In TPM 1.2, keys are basically signing keys or decryption/storage keys. Stepping through the function that performs the type check should uncover the error.
TPM 2.0 adds the concept of restricted keys, which introduce two new error cases. First a restricted key might may be used where only a nonrestricted key is permitted. Second, the user may try to change an algorithm, but restricted keys are created with an algorithm set that can't be changed at time of use.
There is also far more variability with respect to algorithms than TPM 1.2 has, where there were just a few padding schemes. Even PCRs have variable algorithms, which may lead to failures during an extend operation.
In addition, TPM 2.0 NV space has four types (ordinary, bit field, extend, and counter). This will undoubtedly lead to errors such as trying to write ordinary data into a bit-field index.
Asymmetric key operations are limited in the data size they can operate on. A common bug is trying to sign or decrypt (unseal) data that exceeds the capacity of the key and algorithm. For example, an RSA 2,048-bit key can operate on somewhat less than 256 bytes. The “somewhat” accounts for prepended data that includes padding and perhaps an object identifier (OID).
TPM 2.0 introduces policy authorization, which is very flexible but may prove hard to debug. Fortunately, the TPM itself has a debug aid, TPM2_PolicyGetDigest. Although you can't normally look inside the TPM or dump the contents of internal structures, this command is an exception and does exactly that.
Recall that an entity requiring authorization has a policy digest, which was precalculated and specified when the key was created. The value is computed by extending each policy statement. At policy-evaluation time, a policy session starts with a zero session digest. As policy commands are executed, the session digest is extended. If all goes well, the session digest eventually matches the policy digest, and the key is authorized for use.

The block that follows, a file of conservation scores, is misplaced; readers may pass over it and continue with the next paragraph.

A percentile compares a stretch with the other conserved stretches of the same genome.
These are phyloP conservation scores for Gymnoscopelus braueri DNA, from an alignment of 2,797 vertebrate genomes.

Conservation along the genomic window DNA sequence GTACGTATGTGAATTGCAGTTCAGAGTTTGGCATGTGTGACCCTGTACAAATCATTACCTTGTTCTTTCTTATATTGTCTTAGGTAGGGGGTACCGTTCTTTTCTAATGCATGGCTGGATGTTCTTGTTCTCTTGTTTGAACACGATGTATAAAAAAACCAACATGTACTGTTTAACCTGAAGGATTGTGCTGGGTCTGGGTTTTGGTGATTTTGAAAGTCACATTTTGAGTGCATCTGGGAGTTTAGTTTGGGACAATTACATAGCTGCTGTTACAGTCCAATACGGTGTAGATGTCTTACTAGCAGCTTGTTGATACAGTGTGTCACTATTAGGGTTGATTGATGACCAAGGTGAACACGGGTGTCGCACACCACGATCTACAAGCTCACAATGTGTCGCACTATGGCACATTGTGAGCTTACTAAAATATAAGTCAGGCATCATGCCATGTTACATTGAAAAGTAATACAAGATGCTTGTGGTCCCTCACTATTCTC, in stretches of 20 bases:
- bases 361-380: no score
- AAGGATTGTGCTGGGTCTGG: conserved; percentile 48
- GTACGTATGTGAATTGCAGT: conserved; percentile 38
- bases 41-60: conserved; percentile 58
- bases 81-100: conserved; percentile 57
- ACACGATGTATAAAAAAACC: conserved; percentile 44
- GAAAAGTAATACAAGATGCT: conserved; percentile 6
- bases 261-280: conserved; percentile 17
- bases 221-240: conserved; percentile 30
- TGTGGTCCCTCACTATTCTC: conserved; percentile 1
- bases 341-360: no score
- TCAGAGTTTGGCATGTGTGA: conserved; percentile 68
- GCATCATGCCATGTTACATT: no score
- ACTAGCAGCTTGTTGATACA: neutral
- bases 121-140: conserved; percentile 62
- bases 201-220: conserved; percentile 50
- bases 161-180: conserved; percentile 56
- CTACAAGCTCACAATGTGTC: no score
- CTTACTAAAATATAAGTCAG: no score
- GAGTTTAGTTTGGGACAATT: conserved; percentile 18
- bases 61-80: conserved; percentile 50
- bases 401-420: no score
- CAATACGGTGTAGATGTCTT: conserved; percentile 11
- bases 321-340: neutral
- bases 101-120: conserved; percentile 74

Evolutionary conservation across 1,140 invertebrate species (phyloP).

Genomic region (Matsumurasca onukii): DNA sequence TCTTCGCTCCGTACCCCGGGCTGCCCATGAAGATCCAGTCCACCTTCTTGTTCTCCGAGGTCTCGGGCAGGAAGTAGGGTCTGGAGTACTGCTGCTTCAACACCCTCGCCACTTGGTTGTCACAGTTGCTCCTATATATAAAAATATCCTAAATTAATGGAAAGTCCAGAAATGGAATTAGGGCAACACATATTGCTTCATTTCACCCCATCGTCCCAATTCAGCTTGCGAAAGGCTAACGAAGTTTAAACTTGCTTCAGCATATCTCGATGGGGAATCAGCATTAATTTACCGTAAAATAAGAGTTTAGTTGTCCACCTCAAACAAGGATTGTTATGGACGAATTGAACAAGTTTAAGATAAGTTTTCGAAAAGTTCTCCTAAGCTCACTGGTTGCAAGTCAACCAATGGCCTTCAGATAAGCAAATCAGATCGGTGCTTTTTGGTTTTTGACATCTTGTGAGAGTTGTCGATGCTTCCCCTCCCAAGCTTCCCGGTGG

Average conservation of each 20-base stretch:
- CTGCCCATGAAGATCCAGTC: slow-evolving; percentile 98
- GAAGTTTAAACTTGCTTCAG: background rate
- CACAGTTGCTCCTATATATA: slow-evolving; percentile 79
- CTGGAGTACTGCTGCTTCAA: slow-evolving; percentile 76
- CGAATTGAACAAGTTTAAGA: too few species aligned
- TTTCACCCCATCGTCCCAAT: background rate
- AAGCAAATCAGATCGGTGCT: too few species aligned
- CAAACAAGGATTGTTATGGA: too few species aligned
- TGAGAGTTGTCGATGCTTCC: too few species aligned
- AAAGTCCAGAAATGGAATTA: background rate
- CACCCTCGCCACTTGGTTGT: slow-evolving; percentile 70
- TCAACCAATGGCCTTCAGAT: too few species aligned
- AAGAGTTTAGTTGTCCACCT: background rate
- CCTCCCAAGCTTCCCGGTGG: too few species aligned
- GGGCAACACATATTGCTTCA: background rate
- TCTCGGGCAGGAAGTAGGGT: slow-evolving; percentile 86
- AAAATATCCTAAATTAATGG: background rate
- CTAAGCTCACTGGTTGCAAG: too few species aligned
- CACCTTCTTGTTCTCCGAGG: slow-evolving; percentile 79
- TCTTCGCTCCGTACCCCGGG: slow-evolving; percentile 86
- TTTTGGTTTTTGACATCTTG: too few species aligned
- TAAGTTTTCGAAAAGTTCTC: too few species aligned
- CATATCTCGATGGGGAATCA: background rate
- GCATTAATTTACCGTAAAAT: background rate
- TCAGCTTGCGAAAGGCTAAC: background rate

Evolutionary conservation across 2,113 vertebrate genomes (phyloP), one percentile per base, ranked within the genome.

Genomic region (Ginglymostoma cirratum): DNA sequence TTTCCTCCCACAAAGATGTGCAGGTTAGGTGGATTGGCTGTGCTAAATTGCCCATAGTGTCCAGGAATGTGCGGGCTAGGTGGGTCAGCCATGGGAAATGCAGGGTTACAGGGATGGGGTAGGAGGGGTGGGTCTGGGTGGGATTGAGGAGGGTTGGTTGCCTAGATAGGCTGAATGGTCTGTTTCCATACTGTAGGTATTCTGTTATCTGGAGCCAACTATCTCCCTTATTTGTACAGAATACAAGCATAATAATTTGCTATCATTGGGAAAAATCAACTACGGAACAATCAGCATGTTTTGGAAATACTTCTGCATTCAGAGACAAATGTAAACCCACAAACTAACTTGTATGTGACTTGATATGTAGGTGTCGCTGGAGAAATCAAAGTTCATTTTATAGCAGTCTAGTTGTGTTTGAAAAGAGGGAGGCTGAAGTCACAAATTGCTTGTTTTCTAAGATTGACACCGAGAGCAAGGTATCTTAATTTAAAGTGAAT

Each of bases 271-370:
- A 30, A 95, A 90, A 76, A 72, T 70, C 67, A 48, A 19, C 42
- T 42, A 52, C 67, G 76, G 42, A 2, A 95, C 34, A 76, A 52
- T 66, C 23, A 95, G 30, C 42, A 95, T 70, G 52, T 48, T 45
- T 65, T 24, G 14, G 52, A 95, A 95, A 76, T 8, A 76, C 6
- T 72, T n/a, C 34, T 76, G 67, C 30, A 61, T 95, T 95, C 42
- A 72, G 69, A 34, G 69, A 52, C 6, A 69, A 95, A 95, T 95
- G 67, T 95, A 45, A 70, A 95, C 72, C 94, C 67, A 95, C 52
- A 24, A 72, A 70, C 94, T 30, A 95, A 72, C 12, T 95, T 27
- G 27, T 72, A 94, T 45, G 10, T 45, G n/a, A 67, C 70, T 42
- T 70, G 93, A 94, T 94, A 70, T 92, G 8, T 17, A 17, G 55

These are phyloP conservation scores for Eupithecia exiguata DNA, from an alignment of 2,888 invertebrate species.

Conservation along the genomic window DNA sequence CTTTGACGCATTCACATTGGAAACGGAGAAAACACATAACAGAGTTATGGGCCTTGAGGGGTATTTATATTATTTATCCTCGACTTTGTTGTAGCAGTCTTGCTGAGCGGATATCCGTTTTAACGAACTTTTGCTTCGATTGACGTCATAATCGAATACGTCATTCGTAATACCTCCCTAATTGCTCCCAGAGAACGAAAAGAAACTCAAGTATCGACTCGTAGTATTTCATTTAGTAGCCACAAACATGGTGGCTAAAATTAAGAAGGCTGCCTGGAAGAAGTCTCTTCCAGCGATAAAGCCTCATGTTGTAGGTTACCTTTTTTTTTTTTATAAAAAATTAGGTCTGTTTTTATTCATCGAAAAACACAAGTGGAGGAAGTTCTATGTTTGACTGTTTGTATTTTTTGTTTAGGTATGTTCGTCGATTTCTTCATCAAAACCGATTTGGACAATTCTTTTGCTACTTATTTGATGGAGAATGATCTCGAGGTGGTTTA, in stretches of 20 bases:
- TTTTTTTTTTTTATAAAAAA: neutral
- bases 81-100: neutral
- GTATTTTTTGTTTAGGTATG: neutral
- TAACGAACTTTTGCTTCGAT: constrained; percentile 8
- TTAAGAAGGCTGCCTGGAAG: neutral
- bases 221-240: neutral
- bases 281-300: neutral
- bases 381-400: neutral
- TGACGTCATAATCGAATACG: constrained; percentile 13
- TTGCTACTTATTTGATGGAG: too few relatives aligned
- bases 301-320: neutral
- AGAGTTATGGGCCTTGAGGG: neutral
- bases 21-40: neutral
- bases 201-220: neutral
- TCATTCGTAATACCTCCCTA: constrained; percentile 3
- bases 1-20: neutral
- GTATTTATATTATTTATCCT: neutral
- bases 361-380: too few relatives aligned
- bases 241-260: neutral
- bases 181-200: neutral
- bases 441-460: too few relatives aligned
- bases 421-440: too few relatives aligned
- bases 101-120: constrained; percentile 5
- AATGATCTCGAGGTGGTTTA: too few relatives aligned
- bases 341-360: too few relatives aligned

However, in this chapter, the presupposition is that all isn't well. The digests don't match, and the authorization fails. We anticipate that the debug process will again consist of “divide and conquer.” First determine which policy command failed, and then determine why.
Some policy commands, such as TPM2_PolicySecret, are straightforward, because they return an error immediately if authorization fails. Others—deferred authorizations like TPM2_PolicyCommandCode—are harder to debug because failure is only detected at time of use.
To determine which policy command failed, we suggest that you save the calculations used to calculate the policy hash. That is, the first hash value is all zeroes, there is an intermediate hash value for each policy statement, and there is a final value (the policy hash). Then, at policy-evaluation time, after each policy command, use TPM2_PolicyGetDigest to get the TPM's intermediate result. Compare the expected value (from the policy precalculation) to the actual value (from the TPM). The first miscompare isolates the bug to that policy statement.
One author's dream is that a premium TSS Feature API (FAPI) implementation will perform these steps. It has the policy, an XML document, so it can recalculate the intermediate hashes (or even cache them in the XML policy). It could implicitly send a TPM2_PolicyGetDigest after each policy evaluation step. This way, the evaluation could abort with an error message at the first failure rather than waiting until time of use, where it can only return a generic, “it failed, but I'm not sure where” message.
Determining why it failed strongly depends on the policy statement. Debugging the “why” is left as an exercise for you, the reader.
This chapter has described many of the best-known methods we've found for debugging TPM applications. Hopefully these will give you a good start in debugging, and you'll go on to discover even better techniques.